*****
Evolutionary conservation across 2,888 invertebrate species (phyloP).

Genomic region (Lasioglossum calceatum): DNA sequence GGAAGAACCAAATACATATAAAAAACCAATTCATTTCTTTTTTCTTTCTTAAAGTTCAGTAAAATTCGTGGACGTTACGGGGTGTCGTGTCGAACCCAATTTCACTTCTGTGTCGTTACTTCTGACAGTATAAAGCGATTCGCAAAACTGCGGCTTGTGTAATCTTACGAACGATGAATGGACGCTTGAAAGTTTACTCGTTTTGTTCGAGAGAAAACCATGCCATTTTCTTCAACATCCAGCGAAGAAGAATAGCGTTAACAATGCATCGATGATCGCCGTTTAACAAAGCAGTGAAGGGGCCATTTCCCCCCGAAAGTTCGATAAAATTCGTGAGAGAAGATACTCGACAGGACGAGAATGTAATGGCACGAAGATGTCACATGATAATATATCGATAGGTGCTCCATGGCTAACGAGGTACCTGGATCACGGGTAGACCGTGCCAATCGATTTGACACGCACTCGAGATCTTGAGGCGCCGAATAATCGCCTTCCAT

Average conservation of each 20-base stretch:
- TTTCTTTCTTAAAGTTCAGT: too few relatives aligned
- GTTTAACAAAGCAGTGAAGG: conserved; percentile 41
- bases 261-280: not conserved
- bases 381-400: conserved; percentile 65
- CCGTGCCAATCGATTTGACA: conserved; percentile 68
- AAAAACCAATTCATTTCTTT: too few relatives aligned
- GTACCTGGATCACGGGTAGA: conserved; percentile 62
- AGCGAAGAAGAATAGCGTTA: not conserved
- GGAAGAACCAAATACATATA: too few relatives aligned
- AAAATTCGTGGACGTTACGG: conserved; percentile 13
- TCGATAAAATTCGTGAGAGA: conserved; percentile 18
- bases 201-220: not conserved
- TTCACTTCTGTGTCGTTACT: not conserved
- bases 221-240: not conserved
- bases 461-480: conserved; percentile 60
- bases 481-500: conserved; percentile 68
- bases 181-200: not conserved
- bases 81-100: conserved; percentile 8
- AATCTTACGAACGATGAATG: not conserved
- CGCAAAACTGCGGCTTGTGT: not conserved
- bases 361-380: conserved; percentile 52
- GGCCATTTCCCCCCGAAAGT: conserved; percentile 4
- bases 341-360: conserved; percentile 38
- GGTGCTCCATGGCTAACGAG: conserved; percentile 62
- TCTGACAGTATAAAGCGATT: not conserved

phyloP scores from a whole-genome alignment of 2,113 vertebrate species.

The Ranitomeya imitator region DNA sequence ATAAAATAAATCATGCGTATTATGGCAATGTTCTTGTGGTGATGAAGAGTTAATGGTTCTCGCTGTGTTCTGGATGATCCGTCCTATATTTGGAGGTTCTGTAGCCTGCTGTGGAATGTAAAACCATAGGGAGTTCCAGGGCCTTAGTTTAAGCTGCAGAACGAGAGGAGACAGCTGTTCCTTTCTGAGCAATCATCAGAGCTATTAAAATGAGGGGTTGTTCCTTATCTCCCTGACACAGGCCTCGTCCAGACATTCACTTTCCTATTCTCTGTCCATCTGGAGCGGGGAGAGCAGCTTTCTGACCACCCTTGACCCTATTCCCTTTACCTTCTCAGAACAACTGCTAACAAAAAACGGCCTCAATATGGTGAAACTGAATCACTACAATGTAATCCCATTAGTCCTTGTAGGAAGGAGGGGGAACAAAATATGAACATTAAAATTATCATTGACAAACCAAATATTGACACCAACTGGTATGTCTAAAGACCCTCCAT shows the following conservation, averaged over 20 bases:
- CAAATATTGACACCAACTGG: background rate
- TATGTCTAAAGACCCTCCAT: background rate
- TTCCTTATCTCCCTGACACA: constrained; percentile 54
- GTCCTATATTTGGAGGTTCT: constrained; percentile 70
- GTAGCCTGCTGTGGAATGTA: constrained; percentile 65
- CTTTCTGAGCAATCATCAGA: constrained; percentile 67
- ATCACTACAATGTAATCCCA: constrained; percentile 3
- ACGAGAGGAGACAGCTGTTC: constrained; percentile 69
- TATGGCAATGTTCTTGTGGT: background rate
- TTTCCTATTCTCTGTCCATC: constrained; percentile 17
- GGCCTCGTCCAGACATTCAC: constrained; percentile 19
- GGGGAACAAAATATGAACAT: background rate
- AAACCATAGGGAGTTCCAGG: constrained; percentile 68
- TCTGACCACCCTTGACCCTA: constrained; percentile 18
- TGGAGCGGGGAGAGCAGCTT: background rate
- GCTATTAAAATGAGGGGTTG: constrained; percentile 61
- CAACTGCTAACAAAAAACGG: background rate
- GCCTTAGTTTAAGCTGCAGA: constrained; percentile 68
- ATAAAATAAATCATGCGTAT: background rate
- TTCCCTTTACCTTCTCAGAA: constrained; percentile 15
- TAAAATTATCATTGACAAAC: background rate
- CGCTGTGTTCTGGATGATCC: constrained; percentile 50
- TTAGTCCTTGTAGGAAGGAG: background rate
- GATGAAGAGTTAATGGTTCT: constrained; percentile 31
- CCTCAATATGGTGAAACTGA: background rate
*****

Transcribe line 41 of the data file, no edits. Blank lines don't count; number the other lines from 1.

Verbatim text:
- GGCCTCGTCCAGACATTCAC: constrained; percentile 19